Top 5 Data Privacy Considerations when Managing a Workforce Working at Home

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April 16, 2020
SmithAmundsen Data Privacy, Security & Litigation Alert

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For most businesses the mass transition to working from home during COVID-19 shelter in place orders is a new venture. However, with this (temporary) transition from operating out of the same building, what should remain is adherence to good cyber hygiene protocols. For securing your company’s online or at-home business practices, consider the following:

  1. Secure Your Home Network: Now that employees are all operating off of different networks, businesses are more vulnerable than ever to hackers and cyber attacks. Make sure internet-connected devices are up to date with the latest operating systems and security software. This is especially critical for those working from personal devices. Also, encourage employees to secure their wireless router by changing any preset passcodes or updating current passwords.
  2. Beware of Phishing Scams: Just because you aren’t down the hall or in the next cubicle from coworkers, doesn’t mean that your communication should be limited to email. In fact, scams perpetrated via business email compromise continue to run rampant. Make sure employees are being vigilant and flagging suspicious requests—such as wiring money or sharing passwords over email and an unfamiliar webpage prompt. Even better, before making any electronic deposits or exchanging private information, encourage teams to pick up the phone to ask and verify requests or to take other and additional steps to authenticate and legitimize.
  3. Protect Your Virtual Meetings: Online business platforms have been making headlines since hackers have learned how to infiltrate video meetings. To avoid unwanted guests, take advantage of your video platform’s privacy and security settings. If you are able, require a meeting password or allow the host to lock the meeting once all participants have joined. Additionally, be cognizant of what team members are sharing in the chat feature and turn off settings that may allow these conversations to be saved.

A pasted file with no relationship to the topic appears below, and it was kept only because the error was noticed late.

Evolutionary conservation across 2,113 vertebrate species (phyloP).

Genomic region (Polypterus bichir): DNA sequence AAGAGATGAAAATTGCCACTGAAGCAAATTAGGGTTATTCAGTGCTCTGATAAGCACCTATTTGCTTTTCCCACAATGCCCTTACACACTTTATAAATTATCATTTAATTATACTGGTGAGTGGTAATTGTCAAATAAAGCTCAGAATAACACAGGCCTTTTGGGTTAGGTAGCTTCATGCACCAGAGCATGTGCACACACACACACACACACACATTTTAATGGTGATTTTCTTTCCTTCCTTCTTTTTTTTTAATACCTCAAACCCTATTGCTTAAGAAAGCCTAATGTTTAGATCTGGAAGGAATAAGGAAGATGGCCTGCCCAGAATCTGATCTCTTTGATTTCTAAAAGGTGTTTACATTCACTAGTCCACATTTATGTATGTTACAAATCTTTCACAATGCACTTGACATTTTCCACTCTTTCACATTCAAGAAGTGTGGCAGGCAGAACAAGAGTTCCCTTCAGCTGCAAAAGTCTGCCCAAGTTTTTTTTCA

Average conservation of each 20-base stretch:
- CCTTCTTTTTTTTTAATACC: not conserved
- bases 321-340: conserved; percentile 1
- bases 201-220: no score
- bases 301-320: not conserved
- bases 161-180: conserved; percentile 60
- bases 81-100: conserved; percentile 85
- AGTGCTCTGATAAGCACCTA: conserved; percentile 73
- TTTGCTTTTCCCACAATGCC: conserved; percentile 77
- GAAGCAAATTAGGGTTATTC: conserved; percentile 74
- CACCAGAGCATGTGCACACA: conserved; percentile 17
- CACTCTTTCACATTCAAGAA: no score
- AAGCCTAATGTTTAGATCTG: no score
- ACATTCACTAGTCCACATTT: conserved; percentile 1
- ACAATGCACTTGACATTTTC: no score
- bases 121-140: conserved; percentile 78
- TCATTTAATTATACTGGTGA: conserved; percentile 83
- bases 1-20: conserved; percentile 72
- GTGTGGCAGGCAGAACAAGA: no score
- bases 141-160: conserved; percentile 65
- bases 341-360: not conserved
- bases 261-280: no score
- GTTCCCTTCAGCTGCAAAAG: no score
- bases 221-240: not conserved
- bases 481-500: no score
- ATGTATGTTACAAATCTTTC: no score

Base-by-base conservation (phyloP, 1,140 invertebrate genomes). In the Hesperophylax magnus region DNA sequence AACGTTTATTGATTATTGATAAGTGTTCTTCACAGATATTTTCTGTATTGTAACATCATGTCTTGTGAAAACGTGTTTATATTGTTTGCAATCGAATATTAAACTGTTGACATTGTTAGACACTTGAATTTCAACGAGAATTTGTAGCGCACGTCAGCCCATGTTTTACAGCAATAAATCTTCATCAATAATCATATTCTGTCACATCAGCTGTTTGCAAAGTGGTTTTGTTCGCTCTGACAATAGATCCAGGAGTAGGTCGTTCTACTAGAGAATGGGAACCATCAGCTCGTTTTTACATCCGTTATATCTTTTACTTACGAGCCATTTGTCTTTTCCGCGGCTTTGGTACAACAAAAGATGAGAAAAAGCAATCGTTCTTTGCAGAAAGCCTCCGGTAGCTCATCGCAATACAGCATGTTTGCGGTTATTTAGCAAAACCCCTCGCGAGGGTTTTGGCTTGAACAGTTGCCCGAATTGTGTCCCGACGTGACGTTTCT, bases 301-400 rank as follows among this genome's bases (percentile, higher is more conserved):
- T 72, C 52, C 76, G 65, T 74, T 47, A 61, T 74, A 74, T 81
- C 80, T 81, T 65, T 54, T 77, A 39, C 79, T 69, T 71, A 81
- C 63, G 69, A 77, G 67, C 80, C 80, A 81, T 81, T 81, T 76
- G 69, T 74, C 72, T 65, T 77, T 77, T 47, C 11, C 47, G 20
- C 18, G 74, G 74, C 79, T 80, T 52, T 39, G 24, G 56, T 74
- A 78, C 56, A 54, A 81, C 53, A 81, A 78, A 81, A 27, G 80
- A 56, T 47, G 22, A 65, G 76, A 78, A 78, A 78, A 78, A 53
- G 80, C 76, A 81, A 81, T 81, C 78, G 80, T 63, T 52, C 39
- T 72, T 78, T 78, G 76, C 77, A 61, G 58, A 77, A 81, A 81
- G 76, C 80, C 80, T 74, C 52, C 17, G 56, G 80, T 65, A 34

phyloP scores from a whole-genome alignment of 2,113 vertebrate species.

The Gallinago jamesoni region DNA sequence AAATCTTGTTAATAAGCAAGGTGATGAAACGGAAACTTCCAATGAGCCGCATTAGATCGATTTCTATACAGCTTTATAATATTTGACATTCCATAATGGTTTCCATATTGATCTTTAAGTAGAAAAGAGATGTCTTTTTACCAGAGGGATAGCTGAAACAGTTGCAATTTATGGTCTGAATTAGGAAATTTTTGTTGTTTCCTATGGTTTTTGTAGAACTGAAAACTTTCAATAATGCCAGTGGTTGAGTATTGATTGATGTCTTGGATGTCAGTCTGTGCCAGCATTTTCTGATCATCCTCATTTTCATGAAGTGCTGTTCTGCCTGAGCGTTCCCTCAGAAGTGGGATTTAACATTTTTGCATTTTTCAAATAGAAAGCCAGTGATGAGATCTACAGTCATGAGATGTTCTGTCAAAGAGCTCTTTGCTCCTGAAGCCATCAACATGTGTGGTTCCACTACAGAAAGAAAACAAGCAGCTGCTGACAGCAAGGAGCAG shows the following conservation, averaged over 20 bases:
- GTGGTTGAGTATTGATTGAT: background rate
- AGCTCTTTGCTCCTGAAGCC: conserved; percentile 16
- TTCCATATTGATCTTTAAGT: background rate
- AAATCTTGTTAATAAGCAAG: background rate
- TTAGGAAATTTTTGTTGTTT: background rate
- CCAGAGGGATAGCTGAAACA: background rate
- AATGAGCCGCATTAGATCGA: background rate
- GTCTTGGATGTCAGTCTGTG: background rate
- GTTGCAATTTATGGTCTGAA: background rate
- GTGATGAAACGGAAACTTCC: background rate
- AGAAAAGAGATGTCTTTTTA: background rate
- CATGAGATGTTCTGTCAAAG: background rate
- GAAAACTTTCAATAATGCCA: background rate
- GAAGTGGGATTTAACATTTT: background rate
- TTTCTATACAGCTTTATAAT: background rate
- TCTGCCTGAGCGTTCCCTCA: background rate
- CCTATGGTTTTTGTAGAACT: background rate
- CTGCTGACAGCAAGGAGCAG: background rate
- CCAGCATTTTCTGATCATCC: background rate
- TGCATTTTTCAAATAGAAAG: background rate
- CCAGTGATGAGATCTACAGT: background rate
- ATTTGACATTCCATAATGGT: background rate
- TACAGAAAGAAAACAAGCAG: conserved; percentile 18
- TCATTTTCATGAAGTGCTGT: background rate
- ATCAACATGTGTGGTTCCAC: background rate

4. Opt-In to Security Authentication: When your workforce was mainly (or totally) under one roof, you may have declined certain “optional” security offerings by your business-to-business partners. For example, banks and communication providers offer multifactor authentication and other technology backstops, but you may need to “opt in” to these protections. Perhaps these optional offerings weren’t, previously, as critical, but it may be appropriate to reconsider those security protections given the current work from home challenge to access management protocols.
  5. General Security of Confidential Information: Privacy and security isn’t limited to technology. Best practices at the main office also included physical security of the workspace, erasing sensitive material from whiteboards, logging-off and shredding confidential and private materials. Remind your employees that privacy protections are not just restricted to online. When working from home, it is still important to be mindful of the workspace and any paper materials generated.